"Applying conventional disciplines of chemistry to current and future issues."



By applying and extending the rules of physical chemistry to biological systems, faculty members ask questions in a wide range of biologically relevant topics. These include the transport of lipids in an aqueous system (Narayanaswami, Weers), protein-lipopolysaccharides interactions in innate immunity (Weers), and design of small molecules that will mimic enzymes to bind ions (Marinez). Attention is also focused on ligand binding to heme iron (Lopez) and structure-function relationships of the iron-binding protein lactoferrin are studied to better understand its role in mammalian iron metabolism (McAbee). In addition, glycosylation of nuclear proteins is being explored as a mechanism for regulating gene transcription (Acey). Biochemistry and physical chemistry faculty study the dynamics of biomolecular systems via massive simulations using computers donated from around the world (Sorin) and probe the chemical and structural basis of how enzymes achieve their enormous rate enhancement and exquisite specificity (Schwans). Scanning probe microscopy and electrochemical methods are used to study the influence of single-nucleotide polymorphisms (SNPs) and sequence-specific DNA-binding proteins on electrical properties of single DNA molecules and 2-D DNA assemblies (Slowinski).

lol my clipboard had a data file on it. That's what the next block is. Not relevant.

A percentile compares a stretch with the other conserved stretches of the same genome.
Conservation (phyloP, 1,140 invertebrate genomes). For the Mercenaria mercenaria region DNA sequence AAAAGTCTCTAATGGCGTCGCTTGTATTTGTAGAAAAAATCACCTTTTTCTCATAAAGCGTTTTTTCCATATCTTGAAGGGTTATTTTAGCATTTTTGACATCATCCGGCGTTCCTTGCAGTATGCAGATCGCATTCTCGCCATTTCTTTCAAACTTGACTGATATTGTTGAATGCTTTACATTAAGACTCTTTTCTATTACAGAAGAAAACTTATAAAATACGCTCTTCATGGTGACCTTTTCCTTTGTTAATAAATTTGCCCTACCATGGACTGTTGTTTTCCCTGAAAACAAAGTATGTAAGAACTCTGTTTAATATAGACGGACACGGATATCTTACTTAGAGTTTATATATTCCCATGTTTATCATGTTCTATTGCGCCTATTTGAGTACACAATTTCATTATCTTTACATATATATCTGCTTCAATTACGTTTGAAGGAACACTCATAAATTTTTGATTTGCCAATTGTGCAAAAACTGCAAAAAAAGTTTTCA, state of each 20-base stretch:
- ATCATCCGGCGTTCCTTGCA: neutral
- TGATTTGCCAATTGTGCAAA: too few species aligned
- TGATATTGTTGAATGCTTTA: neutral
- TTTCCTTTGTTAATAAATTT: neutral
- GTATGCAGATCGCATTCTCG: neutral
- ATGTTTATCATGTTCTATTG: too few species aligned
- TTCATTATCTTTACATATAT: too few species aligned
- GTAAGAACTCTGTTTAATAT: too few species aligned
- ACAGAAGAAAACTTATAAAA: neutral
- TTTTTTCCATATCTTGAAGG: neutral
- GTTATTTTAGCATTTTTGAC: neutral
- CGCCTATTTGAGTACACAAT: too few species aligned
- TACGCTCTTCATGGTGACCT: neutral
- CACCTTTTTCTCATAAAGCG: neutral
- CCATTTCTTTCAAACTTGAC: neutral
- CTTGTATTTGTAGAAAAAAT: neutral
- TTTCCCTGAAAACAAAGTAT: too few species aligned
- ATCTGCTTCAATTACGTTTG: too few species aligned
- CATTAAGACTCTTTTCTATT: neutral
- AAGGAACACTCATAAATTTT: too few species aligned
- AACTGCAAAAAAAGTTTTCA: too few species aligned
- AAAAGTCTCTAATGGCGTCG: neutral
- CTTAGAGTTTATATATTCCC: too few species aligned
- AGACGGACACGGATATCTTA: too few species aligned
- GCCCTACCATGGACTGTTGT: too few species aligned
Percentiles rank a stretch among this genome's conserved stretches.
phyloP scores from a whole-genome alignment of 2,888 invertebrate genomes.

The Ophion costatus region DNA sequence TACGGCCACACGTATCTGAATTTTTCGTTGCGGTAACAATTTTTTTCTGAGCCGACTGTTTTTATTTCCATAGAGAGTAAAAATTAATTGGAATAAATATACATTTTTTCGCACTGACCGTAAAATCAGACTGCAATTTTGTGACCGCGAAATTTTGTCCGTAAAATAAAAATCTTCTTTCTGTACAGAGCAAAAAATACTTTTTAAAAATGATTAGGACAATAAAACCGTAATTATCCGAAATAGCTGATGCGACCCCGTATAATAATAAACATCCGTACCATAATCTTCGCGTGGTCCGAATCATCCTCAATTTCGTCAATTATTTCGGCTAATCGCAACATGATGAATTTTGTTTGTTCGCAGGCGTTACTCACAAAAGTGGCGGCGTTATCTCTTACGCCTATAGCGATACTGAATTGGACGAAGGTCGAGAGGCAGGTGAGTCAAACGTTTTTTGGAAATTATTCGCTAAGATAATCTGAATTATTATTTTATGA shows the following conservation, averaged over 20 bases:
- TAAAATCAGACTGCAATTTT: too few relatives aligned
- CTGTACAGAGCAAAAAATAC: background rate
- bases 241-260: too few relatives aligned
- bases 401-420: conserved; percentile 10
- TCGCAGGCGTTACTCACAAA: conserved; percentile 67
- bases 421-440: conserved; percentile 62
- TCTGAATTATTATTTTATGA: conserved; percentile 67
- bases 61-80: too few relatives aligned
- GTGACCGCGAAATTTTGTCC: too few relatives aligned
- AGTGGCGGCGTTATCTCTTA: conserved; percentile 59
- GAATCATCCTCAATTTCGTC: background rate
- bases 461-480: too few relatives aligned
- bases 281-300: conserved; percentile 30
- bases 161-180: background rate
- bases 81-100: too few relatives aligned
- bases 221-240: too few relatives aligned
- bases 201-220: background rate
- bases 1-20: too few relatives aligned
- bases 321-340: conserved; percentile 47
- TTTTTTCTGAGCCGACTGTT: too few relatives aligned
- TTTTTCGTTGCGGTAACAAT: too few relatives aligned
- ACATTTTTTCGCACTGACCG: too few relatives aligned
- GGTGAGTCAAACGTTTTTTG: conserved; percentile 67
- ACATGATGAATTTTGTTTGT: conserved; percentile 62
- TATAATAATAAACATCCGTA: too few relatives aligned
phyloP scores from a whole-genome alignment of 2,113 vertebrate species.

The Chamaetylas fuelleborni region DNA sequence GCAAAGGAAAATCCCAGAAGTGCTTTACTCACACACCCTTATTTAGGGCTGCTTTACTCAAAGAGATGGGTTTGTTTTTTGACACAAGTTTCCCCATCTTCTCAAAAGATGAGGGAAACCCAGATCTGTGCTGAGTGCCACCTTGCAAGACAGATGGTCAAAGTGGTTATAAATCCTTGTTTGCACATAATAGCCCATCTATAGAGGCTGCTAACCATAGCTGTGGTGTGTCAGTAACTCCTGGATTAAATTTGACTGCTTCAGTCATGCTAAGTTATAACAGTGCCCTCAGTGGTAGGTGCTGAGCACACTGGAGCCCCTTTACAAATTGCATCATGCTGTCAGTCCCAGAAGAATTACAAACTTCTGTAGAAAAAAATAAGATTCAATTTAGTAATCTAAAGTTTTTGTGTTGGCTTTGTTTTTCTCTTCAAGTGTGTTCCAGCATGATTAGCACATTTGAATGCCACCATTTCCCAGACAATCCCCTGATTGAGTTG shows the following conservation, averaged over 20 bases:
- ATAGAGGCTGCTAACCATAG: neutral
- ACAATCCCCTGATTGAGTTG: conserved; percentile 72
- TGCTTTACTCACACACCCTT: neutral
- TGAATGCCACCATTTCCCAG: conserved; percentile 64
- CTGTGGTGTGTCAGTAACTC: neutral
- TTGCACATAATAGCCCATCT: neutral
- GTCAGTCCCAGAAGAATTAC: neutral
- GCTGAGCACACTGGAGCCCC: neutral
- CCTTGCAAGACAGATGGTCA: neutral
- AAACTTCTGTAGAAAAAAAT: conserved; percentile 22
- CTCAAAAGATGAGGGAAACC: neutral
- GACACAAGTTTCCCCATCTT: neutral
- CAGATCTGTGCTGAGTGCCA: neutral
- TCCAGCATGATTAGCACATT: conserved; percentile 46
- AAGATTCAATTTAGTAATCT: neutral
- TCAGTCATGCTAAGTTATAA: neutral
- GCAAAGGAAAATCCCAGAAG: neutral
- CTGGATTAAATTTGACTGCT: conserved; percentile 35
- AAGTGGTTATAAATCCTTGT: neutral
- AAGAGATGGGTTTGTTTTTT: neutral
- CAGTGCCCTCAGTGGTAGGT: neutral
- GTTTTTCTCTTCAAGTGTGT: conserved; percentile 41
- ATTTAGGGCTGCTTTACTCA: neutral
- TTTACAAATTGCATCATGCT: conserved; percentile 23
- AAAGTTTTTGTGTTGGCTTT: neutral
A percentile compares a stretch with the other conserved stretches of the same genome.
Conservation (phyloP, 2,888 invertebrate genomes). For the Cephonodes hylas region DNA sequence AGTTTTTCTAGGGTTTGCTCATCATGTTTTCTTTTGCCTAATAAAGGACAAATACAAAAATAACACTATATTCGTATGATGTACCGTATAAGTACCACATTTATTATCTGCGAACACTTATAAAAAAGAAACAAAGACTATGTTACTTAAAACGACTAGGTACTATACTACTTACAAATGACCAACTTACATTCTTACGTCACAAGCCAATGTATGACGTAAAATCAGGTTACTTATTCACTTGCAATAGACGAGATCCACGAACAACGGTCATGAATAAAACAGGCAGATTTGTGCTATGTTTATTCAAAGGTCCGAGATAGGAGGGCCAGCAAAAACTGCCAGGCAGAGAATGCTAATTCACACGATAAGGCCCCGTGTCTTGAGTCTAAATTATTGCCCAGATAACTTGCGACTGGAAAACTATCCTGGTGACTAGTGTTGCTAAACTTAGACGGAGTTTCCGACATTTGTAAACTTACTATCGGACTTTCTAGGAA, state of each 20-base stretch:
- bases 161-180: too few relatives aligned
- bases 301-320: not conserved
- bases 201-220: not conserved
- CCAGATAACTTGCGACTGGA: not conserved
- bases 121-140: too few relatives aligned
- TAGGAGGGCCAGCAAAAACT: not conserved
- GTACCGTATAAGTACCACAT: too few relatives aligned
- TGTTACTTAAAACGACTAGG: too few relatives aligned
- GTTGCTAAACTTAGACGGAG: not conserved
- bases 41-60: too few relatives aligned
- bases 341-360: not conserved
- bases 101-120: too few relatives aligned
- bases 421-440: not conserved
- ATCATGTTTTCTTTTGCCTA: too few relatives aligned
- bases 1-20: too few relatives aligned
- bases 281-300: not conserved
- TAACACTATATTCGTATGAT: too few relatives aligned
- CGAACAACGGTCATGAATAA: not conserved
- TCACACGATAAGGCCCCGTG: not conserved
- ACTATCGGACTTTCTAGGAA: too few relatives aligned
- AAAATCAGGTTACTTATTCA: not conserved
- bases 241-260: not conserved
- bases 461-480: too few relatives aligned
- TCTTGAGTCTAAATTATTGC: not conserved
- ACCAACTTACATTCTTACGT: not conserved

Several of our faculty are involved in areas of drug design and delivery. In the area of drug development, faculty use kinetic and cell based assays (Acey, Nakayama) or molecular recognition principles for drug development (Schramm). Others, inspired by naturally occurring biological molecules, biopolymers and protein-lipid assemblies, are engaged in designing novel transport and drug delivery vehicles (Shon, Slowinska), including the investigation of biomimetic transition metal nitrosyl complexes that have the potential to act as an NO-donor drug and/or to be delivered to a biological target (Li). In a complementary in silico approach, Molecular Dynamics simulations and docking calculations are employed to examine the structure, stability, and dynamics of biological molecules (Nakayama, Sorin), which confers a powerful predictive power to the drug development program.


Environmental and health issues due to the use of the fossil fuels and water pollutants have become increasingly important. Researchers in our Department are engaged in studying the chemistry underlying remediation and advanced oxidative processes to clean up water (Mezyk), identifying alternative sources of energy (Derakhshan), and determining the effect of environmental contaminants on early embryonic neuronal development using stem cells (Acey).